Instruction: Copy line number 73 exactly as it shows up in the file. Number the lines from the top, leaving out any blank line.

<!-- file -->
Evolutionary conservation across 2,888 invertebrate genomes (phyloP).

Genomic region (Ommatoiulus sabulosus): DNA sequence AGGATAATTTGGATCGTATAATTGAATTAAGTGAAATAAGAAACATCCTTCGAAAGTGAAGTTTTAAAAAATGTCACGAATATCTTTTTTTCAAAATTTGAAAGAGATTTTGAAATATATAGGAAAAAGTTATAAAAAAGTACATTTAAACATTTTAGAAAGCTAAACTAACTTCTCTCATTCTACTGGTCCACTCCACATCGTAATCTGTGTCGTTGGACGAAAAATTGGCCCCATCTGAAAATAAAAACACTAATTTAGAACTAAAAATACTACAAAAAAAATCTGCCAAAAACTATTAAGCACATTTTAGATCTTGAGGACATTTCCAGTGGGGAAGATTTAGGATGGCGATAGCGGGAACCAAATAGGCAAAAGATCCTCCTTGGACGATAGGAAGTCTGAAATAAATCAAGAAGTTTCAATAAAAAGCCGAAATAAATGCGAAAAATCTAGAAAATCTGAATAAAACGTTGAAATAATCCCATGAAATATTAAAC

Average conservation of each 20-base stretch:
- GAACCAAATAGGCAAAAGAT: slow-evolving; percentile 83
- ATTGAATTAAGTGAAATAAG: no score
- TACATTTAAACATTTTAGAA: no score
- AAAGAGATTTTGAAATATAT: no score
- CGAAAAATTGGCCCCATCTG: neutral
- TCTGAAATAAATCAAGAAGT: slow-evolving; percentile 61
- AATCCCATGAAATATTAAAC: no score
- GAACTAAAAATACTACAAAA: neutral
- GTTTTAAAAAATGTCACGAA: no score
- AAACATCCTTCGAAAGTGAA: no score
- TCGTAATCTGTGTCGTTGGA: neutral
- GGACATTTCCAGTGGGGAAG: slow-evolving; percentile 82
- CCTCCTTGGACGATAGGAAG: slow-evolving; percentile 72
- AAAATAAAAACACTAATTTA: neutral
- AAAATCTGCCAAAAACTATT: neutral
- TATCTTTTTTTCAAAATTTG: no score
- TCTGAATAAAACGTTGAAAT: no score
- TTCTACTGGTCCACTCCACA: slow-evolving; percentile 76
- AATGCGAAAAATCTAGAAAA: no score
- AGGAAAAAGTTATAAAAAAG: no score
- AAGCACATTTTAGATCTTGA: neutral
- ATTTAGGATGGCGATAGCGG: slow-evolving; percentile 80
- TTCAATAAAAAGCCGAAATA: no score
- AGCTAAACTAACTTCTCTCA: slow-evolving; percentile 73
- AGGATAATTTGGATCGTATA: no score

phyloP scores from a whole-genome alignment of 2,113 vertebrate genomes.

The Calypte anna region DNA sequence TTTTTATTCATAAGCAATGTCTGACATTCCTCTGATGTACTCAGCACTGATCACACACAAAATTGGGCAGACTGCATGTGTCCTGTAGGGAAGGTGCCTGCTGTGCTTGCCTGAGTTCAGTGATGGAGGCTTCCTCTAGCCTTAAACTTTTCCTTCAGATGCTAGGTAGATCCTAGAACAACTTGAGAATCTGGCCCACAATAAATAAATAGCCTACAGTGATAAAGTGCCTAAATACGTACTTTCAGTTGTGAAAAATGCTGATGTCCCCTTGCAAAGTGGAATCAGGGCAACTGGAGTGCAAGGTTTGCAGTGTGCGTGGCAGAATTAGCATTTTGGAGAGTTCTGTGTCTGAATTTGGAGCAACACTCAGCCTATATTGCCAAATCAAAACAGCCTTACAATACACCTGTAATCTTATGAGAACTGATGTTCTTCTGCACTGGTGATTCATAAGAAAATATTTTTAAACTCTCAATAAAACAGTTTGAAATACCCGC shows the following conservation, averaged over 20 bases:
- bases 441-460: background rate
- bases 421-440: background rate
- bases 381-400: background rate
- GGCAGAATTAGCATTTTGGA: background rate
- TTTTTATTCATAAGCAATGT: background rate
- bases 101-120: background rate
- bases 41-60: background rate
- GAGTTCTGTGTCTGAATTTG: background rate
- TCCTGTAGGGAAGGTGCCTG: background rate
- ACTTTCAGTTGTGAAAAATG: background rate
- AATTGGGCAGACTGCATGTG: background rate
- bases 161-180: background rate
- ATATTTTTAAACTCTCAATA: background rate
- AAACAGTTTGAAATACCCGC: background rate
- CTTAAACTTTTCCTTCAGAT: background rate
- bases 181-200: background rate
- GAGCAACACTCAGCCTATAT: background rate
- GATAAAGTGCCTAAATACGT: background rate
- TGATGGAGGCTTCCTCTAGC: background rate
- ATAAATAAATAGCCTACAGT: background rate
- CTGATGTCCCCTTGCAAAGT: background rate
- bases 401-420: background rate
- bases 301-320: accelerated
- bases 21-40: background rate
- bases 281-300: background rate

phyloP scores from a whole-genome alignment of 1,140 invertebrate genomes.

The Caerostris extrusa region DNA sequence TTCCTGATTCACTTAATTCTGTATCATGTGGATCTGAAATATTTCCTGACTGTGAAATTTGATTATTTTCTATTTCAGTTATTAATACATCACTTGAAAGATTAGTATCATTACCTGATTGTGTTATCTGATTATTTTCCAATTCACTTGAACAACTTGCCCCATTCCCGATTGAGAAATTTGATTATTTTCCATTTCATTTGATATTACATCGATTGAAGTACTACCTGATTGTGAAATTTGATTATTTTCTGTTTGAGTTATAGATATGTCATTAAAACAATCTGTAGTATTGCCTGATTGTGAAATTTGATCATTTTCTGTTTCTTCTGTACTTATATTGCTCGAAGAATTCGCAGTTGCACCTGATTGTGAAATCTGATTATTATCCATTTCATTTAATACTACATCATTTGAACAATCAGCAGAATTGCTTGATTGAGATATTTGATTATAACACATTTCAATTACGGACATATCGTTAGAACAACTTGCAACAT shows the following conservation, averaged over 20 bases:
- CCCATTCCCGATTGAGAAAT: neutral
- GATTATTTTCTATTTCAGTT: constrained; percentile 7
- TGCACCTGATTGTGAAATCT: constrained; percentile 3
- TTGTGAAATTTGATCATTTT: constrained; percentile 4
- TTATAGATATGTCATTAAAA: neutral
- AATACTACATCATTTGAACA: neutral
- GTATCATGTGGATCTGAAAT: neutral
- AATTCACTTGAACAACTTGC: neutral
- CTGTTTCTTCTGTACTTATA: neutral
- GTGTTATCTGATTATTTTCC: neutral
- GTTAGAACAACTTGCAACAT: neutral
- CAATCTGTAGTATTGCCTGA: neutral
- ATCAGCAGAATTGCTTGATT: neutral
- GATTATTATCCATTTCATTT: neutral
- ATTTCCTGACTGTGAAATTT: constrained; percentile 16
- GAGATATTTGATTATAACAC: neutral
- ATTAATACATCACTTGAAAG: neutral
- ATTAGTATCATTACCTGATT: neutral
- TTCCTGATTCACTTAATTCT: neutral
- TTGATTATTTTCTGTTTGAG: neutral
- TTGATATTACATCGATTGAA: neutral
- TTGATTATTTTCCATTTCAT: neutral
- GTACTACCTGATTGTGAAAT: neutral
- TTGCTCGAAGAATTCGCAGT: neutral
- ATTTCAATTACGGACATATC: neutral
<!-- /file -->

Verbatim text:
- GAGATATTTGATTATAACAC: neutral